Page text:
Ethane enrichment and propane depletion in subsurface gases indicate gas hydrate occurrence in marine sediments at southern Hydrate Ridge offshore Oregon

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doi: 10.1016/j.orggeochem.2004.04.003
Author(s): Milkov, Alexei V.; Claypool, George E.; Lee, Young-Joo; Torres, Marta E.; Borowski, Walter S.; Tomaru, Hitoshi; Sassen, Roger; Long, Philip E.
Ocean Drilling Program, Leg 24, Scientific Party, Richland, WA
Author Affiliation(s): Primary:
BP America, Exploration and Production Technology Group, Houston, TX, United States
Other:
Korea Institute of Geoscience and Mineral Resources, South Korea
Oregon State University, United States
Eastern Kentucky University, United States
University of Tokyo, Japan
Texas A&M University, United States
Volume Title: Organic Geochemistry
Source: Organic Geochemistry, 35(9), p.1067-1080. Publisher: Elsevier, International. ISSN: 0146-6380
Note: In English. Based on Publisher-supplied data
Summary: The recognition of finely disseminated gas hydrate in deep marine sediments heavily depends on various indirect techniques because this mineral quickly decomposes upon recovery from in situ pressure and temperature conditions. Here, we discuss molecular properties of closely spaced gas voids (formed as a result of core recovery) and gas hydrates from an area of relatively low gas flux at the flanks of the southern Hydrate Ridge offshore Oregon (ODP Sites 1244, 1245 and 1247). Within the gas hydrate occurrence zone (GHOZ), the concentration of ethane (C2) and propane (C3) in adjacent gas voids shows large variability. Sampled gas hydrates are enriched in C2 relative to void gases but do not contain C3. We suggest that the observed variations in the composition of void gases is a result of molecular fractionation during crystallization of structure I gas hydrate that contains C2 but excludes C3 from its crystal lattice. This hypothesis is used to identify discrete intervals of finely disseminated gas hydrate in cored sediments. Variations in gas composition help better constrain gas hydrate distribution near the top of the GHOZ along with variations in pore water chemistry and core temperature. Sediments near the base of the gas hydrate stability zone are relatively enriched in C2+ hydrocarbon gases. Complex and poorly understood geological and geochemical processes in these deeper sediments make the identification of gas hydrate based on molecular properties of void gases more ambiguous. The proposed technique appears to be a useful tool to better understand the distribution of gas hydrate in marine sediments and ultimately the role of gas hydrate in the global carbon cycle. Abstract Copyright (2004) Elsevier, B.V.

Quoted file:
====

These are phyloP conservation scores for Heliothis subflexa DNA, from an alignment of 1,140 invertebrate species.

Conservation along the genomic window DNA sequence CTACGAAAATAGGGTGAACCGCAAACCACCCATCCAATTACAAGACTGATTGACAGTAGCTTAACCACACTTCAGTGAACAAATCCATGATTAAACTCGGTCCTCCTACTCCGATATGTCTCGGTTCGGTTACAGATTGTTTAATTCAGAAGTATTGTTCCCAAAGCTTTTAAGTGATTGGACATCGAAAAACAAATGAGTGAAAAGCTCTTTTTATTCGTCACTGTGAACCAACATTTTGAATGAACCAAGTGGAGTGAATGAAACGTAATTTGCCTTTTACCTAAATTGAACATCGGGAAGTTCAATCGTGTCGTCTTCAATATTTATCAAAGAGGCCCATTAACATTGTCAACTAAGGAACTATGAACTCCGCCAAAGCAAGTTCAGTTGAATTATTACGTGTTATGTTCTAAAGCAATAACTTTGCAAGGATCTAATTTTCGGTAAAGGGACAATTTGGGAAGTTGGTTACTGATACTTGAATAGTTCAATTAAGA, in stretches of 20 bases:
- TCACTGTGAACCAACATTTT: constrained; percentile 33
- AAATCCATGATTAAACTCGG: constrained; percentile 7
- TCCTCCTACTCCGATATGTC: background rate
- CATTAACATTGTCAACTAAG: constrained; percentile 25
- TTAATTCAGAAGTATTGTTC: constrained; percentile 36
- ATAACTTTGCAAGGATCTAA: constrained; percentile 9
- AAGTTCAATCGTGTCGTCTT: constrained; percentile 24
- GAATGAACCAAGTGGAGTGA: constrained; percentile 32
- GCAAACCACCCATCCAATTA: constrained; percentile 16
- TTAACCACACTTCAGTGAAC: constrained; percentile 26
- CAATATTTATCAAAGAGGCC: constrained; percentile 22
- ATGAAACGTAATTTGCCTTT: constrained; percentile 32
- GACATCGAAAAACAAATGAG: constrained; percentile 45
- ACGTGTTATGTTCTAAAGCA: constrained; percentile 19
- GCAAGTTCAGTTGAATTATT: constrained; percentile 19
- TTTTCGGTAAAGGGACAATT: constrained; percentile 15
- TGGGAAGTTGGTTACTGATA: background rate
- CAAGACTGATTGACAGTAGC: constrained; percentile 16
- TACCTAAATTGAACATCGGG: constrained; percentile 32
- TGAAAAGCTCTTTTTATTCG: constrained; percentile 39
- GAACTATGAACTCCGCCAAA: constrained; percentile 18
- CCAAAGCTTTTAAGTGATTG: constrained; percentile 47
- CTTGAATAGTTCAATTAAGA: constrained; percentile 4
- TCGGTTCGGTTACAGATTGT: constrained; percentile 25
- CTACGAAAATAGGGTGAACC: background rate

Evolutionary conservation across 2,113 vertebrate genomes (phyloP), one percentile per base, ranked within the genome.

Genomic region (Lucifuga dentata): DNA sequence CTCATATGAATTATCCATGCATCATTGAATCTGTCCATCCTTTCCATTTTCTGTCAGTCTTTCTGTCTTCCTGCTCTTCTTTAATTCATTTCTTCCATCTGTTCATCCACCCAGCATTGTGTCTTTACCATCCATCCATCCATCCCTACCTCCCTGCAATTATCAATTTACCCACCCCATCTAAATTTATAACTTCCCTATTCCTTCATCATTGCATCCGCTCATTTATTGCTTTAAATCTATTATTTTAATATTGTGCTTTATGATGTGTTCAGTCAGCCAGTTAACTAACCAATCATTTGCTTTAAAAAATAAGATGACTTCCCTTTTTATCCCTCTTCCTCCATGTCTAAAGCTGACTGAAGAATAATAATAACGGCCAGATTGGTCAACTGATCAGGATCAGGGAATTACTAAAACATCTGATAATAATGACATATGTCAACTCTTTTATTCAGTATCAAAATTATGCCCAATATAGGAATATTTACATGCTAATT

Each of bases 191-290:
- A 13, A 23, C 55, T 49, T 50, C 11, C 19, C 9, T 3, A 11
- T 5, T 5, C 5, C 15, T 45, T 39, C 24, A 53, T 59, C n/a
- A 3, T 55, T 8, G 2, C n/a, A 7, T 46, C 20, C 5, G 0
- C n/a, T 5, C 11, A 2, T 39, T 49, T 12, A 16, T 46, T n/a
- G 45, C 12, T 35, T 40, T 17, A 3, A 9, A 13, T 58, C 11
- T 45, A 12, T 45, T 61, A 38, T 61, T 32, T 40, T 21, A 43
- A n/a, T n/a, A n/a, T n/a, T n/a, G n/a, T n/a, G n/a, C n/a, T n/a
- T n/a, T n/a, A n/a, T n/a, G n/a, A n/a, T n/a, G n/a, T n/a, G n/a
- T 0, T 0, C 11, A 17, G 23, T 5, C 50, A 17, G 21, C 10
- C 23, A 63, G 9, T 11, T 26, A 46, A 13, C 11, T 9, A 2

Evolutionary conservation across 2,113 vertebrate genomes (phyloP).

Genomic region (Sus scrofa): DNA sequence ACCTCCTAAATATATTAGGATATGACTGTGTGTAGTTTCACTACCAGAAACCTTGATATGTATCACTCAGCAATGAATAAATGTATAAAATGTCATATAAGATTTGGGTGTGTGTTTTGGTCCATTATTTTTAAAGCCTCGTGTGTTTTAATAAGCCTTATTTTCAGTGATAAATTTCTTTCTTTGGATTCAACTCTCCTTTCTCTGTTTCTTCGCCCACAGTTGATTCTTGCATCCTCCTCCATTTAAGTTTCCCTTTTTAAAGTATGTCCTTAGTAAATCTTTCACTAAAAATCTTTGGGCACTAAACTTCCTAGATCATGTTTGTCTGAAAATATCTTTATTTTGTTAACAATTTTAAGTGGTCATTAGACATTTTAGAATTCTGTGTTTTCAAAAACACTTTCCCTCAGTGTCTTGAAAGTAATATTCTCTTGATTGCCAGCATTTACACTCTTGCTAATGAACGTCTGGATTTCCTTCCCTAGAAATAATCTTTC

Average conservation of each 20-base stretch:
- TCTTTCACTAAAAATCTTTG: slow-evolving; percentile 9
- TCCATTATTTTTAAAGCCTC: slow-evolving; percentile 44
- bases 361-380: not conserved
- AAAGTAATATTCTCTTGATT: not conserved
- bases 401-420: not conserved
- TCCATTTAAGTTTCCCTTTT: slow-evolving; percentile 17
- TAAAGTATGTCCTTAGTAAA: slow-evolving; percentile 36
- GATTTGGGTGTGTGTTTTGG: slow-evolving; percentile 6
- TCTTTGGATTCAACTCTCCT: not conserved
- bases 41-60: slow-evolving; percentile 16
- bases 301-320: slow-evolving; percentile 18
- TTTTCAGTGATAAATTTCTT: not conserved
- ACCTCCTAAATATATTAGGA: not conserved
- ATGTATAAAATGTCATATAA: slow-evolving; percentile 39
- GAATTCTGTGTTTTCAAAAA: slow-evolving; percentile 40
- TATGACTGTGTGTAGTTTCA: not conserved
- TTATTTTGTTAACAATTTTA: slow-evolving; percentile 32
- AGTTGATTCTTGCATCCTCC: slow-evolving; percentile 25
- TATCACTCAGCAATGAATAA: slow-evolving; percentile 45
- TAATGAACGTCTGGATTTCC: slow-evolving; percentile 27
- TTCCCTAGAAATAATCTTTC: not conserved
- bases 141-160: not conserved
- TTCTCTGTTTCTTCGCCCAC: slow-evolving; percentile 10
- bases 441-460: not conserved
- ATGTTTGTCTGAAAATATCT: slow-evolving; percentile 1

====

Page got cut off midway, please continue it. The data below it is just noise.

Year of Publication: 2004
Research Program: ODP Ocean Drilling Program
Key Words: 02 Geochemistry; Aliphatic hydrocarbons; Alkanes; Carbon; Carbon cycle; East Pacific; Ethane; Gas hydrates; Gases; Geochemical cycle; Geochemistry; Hydrate Ridge; Hydrocarbons; Leg 204; Marine sediments; Natural gas; North Pacific; Northeast Pacific; ODP Site 1244; ODP Site 1245; ODP Site 1247; Ocean Drilling Program; Offshore; Oregon; Organic compounds; Pacific Ocean; Petroleum; Propane; Sampling; Sediments; Spatial distribution; United States
Coordinates: N443500 N443500 W1250700 W1250700
N443500 N443500 W1250900 W1250900
N443500 N443500 W1250900 W1250900
Record ID: 2009043061
Copyright Information: GeoRef, Copyright 2019 American Geosciences Institute. Reference includes data from CAPCAS, Elsevier Scientific Publishers, Amsterdam, Netherlands